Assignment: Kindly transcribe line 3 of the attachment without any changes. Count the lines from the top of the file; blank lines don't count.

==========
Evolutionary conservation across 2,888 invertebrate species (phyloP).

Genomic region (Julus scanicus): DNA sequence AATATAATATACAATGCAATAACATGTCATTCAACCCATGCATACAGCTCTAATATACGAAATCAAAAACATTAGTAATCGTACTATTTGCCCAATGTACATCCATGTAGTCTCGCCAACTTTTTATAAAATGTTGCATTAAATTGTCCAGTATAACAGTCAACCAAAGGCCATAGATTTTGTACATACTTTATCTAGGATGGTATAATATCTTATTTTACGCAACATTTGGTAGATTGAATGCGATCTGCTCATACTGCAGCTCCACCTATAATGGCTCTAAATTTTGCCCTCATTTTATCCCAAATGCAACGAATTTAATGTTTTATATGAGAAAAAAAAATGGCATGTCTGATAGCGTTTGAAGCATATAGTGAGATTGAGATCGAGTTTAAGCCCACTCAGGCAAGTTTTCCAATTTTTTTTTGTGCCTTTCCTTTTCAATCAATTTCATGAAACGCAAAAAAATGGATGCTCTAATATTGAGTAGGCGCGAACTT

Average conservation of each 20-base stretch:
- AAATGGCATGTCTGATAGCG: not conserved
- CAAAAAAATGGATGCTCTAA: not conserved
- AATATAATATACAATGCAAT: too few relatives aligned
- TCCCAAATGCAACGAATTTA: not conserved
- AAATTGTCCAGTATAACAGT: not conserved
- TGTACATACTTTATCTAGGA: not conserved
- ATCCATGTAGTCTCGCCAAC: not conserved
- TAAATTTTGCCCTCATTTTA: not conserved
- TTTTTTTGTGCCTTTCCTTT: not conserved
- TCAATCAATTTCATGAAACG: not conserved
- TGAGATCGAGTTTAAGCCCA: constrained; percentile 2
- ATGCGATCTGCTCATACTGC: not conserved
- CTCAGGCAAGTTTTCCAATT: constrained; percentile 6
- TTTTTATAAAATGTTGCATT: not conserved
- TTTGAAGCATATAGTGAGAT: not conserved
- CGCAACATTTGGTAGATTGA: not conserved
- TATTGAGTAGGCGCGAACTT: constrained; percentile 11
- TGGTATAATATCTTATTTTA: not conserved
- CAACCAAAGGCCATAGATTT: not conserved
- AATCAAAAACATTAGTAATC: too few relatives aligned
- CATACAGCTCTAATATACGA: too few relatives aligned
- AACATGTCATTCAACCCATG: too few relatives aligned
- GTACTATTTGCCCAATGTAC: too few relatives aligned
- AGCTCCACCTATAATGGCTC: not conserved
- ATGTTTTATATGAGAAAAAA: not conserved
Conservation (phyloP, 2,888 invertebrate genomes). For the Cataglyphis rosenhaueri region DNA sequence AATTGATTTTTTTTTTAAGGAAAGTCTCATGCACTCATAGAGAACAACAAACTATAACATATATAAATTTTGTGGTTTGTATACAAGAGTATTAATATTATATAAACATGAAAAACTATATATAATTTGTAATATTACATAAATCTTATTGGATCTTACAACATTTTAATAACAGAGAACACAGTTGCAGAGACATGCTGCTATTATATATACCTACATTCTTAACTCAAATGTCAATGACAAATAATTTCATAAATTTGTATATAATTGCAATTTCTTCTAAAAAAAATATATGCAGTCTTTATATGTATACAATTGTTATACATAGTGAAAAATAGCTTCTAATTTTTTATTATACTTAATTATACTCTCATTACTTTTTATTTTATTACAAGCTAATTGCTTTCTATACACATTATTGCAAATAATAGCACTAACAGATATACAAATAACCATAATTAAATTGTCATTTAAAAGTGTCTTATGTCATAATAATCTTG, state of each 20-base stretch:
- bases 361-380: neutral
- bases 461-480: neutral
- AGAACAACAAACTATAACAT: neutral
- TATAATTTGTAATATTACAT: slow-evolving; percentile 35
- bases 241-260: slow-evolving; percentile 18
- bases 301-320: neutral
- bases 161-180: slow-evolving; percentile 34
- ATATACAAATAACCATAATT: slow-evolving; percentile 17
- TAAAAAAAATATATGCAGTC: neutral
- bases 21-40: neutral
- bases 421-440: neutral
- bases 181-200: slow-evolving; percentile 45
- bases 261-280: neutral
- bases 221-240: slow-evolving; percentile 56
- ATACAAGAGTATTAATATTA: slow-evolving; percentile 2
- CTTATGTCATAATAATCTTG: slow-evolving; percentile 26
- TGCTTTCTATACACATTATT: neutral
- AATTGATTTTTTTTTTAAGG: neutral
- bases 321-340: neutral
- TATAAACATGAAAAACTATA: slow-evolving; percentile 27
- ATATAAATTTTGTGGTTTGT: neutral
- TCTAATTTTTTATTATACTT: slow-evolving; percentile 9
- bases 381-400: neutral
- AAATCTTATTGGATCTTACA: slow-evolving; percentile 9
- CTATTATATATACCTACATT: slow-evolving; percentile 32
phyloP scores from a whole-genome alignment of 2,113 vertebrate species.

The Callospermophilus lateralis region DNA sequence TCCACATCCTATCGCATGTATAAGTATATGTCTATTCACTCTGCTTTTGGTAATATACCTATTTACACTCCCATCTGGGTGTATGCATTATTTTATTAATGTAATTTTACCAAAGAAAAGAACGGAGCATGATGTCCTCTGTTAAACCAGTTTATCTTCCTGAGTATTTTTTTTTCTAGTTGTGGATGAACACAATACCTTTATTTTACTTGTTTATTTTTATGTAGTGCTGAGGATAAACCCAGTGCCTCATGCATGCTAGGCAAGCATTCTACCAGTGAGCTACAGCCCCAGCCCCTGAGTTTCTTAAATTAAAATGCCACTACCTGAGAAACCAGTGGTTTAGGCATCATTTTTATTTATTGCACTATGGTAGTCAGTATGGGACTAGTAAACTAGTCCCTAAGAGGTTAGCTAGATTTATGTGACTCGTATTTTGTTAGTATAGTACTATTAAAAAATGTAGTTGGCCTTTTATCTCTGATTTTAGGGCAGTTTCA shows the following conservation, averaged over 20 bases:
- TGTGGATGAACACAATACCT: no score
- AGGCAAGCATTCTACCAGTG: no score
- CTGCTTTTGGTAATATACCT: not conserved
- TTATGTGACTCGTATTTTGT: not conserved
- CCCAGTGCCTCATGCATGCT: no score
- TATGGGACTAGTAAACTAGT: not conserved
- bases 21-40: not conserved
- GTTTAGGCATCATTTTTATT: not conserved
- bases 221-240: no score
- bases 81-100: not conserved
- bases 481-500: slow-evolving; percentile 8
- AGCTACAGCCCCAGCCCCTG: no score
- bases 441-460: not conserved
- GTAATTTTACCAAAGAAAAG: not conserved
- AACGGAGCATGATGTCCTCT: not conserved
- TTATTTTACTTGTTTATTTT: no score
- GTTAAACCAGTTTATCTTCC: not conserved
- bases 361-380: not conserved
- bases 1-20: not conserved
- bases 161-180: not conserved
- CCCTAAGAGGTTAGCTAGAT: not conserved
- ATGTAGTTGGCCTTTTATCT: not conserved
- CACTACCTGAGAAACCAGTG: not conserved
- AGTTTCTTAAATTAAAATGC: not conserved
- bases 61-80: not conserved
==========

Average conservation of each 20-base stretch: